Sunday, July 7, 2013

Songs of Tasque Post-Game #1

Disclaimer: A fairly lengthy discussion of tabletop RPG adventure design follows. You're welcome to continue reading, at risk of your own boredom. Mooncrash players, do not fear spoilers.

Framework: The missus and I co-DM a two-player campaign for the two of us, a desert-based sword and sorcery adventure, both to brush up on our own skills and to allow me, the perennial Dungeon Master, the opportunity to play as a PC on the occasion. I'm gonna break down the most recent session, which I DMed, and discuss the mechanics and adventure design, its strengths and flaws, with an eye towards improvement.

Premise: Tasque the Troll (male human fighter, former drover freed after ten years of combat served within the fighting pits) and Hariqa Fireskin (female tiefling bard, wandering storyteller banished from her homeland by telling a fictionalized account of her fiery efreet patron), travel across the Palmlands, a  low-magic desert region modeled heavily on the sword-and-sorcery epics of Robert E. Howard and Fritz Lieber with a strongly Middle Eastern and Mediterranean aesthetic. This week adventure brought the unlikely pair to the merchant city of Umagui, where they sought the missing member of mated pair of massive emeralds in the ruins of a burnt-out monastery.

The Main Mechanic: The meat of the adventure took place in the aforementioned monastery, which I visualized as a towering pagoda, consumed decades before in an unspecified fire and now a blackened ruin, an act of the gods the only thing preventing the creaky old thing from toppling. To design the eight levels of the pagoda, I came up with a simple algorithm to determine how burnt/destroyed the walls, pillars, ceiling and floors of each individual floor were. Here's a map of the finished product.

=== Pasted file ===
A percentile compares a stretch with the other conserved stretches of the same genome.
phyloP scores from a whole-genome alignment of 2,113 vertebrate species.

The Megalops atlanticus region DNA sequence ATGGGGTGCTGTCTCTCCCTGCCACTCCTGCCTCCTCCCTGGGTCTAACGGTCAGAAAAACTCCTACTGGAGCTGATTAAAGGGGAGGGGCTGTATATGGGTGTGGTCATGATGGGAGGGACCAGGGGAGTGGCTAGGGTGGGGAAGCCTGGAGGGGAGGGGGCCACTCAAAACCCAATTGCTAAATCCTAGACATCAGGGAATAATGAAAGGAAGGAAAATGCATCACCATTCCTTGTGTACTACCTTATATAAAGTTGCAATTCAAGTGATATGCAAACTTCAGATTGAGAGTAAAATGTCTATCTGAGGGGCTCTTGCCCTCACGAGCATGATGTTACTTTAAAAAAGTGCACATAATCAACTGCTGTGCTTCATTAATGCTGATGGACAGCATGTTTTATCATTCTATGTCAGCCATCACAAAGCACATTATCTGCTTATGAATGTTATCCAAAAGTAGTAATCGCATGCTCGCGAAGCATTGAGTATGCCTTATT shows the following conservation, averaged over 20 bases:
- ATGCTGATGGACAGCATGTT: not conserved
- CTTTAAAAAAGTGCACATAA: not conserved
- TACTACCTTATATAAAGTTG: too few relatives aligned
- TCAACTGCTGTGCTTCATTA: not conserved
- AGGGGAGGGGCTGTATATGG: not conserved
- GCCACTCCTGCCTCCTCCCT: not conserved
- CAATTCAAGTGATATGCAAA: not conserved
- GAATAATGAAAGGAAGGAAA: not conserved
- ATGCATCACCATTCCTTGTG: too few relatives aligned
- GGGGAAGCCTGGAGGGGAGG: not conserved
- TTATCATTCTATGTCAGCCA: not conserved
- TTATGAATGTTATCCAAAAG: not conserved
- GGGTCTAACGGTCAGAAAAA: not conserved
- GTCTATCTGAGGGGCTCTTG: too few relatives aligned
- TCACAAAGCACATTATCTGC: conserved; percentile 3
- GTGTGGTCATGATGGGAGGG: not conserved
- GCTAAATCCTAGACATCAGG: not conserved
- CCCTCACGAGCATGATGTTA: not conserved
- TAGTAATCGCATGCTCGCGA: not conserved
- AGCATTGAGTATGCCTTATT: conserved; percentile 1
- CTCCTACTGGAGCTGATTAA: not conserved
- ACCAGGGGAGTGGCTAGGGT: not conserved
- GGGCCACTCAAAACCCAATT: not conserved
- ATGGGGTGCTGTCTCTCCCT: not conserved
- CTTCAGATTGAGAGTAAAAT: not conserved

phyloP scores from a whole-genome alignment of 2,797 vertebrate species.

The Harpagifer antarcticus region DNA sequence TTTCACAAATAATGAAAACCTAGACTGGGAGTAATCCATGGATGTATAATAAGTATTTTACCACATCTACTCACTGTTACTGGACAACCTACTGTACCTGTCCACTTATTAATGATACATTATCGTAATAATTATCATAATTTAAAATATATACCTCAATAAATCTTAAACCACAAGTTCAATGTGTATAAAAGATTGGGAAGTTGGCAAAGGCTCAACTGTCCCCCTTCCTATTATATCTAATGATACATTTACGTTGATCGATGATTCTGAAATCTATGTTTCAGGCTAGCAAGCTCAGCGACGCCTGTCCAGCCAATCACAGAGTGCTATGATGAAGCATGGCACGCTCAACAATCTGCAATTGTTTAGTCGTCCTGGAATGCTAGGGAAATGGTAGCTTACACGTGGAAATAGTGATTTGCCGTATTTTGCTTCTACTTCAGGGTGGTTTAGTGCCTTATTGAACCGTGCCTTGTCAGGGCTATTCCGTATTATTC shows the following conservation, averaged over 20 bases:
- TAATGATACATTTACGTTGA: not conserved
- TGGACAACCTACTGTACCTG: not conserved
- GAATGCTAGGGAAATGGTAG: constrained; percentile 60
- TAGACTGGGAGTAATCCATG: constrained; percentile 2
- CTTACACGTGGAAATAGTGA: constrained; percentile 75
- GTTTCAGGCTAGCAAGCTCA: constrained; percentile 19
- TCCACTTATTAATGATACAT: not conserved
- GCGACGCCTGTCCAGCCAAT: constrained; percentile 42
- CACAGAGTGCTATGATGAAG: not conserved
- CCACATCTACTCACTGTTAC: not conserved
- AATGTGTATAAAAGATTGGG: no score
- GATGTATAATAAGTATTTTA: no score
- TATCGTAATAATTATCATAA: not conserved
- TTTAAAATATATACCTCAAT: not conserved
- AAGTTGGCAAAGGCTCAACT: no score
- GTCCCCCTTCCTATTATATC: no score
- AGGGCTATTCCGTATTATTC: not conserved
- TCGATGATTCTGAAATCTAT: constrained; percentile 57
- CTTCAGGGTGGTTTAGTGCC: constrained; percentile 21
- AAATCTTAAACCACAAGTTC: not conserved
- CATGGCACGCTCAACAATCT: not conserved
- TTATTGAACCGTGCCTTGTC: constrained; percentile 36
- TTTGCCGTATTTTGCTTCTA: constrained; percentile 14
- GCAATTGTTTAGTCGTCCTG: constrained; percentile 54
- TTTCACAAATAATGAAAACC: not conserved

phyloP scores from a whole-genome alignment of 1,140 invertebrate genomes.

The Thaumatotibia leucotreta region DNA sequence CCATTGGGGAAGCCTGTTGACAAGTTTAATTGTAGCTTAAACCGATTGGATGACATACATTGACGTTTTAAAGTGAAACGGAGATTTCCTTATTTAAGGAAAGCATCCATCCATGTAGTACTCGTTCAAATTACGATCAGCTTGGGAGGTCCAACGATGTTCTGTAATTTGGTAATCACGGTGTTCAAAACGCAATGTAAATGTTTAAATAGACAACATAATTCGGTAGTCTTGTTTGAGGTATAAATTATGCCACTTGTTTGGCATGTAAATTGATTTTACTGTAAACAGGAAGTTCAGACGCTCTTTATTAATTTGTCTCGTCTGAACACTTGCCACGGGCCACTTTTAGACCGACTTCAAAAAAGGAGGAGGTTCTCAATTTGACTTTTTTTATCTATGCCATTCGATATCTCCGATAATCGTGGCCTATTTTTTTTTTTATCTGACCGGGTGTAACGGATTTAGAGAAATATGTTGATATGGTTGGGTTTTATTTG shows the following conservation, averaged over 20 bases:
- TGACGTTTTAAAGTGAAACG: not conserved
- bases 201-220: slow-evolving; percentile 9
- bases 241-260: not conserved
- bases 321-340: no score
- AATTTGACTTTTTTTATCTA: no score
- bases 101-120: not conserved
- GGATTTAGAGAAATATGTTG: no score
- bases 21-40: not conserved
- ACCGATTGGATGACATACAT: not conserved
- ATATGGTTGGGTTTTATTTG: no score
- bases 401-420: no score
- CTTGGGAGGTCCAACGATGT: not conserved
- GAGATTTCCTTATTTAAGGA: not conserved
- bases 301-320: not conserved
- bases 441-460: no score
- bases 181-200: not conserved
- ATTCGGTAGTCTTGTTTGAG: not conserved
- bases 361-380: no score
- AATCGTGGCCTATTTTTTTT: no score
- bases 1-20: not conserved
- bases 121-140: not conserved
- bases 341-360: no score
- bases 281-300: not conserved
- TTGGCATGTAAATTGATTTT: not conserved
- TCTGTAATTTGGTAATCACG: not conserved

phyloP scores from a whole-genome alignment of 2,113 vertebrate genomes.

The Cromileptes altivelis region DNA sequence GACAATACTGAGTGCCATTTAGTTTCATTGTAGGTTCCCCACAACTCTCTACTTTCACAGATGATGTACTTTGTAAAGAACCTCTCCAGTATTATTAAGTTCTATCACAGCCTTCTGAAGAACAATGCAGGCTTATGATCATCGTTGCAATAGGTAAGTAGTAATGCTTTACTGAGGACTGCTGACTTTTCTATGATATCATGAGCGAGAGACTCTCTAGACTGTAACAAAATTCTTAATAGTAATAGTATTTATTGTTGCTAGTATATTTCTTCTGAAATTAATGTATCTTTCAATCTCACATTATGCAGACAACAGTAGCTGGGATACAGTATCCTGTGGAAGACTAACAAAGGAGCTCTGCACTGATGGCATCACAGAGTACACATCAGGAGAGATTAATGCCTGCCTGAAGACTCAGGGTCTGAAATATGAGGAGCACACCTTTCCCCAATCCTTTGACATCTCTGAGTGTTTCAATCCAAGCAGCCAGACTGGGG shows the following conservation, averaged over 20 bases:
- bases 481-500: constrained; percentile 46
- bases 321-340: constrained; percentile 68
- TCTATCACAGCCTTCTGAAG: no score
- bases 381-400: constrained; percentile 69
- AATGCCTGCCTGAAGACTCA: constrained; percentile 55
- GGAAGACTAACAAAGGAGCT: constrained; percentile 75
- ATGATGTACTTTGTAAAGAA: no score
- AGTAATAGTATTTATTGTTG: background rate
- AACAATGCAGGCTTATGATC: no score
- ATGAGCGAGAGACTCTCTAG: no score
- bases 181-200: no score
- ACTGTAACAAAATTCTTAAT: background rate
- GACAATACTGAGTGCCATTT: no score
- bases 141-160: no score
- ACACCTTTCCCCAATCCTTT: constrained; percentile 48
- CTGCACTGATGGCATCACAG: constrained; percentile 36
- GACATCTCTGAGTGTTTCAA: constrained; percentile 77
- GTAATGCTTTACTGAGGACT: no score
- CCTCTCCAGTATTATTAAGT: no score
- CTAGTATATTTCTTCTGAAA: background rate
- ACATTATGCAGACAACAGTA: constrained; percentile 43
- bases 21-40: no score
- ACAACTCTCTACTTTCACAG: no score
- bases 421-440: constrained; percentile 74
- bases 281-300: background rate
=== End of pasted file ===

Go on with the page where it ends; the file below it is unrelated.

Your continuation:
The pagoda's larger ground floor, complete with cherry trees and massive rubble pile.

Levels 2-4 of the pagoda, stripes indicated a warped floor or wall, Xs representing cracked pillars.

Levels 5-8 of the pagoda, with the mostly complete top level, where resides the emerald.

The MacGuffin, in this case a conspicuously unguarded emerald, was of course awaiting the heroes at the pagoda's highest level and they were forced to ascent the crumbling and creaky tower to reach it. Success at two skills were needed to successfully climb the tower. With a successful Dungeoneering check (something the bard was competent at), a character could discern how stable the various areas above them were and where it was safest to attach a grapple. With a successful Athletics check (something fighter was trained in), a character could toss the grapple and climb there, assisting the other player.

What I thought made the challenge interesting was that it served as the main conflict of the adventure, taking the place of a traditional series of exploration and combat that would normally occupy that space. The randomly generated nature of the pagoda meant the heroes were required to innovate their own solution up, as one simply hadn't been provided as the clear method by the DM. The tension also remained high, as the bard really didn't possess much Athletics and fell several times, emphasizing the dangerous nature of the endeavor.

The most salient difficulty came from the limited suite of skills the encounter presented; really only Athletics, Dungeoneering, Acrobatics and Perception where relevant, barring Charisma or Intelligence based skills completely, which the bard favors. The inclusion of a combat (a batch of kenku thieves waiting in ambush for the players) at the top of the pagoda was also somewhat anti-climactic, considering how dangerous the ascent had been, largely on account of poor rolling from the PCs. The combat also didn't utilize the interesting terrain as much as it might, as neither monster nor PC possessed forced movement powers, that could push enemies off ledges or into holes.

The encounter's biggest strength was its innovation towards engaging skill encounters that force players to make decision not based on their mechanics. The encounter's biggest weakness was its dependency on a small handful of skills to solve all problems and subsequent limiting effect on improvisation. Overall, I thought the exercise was worthwhile and I'm currently looking for a means to incorporate such encounters into my regular D&D campaign.


  1. A month and a half later -- have you ever read Tanith Lee's Cyrion stories? Middle Eastern Robert Howard fantasy with a protagonist who's one of those Sherlock Holmes/Richard B. Riddick renaissance man superheroes only the pulps can make compelling (but Cyrion is).

  2. If you haven't, they've got used copies selling on Amazon for 1 cent plus shipping:

    I just replaced my (long-missing) copy.

  3. No, I've never heard of them. It sounds super up my alley, though.

    Lemme check me local library first, but the $0.01 Amazon route has served me well in the past.

    Thanks for the recommendation!

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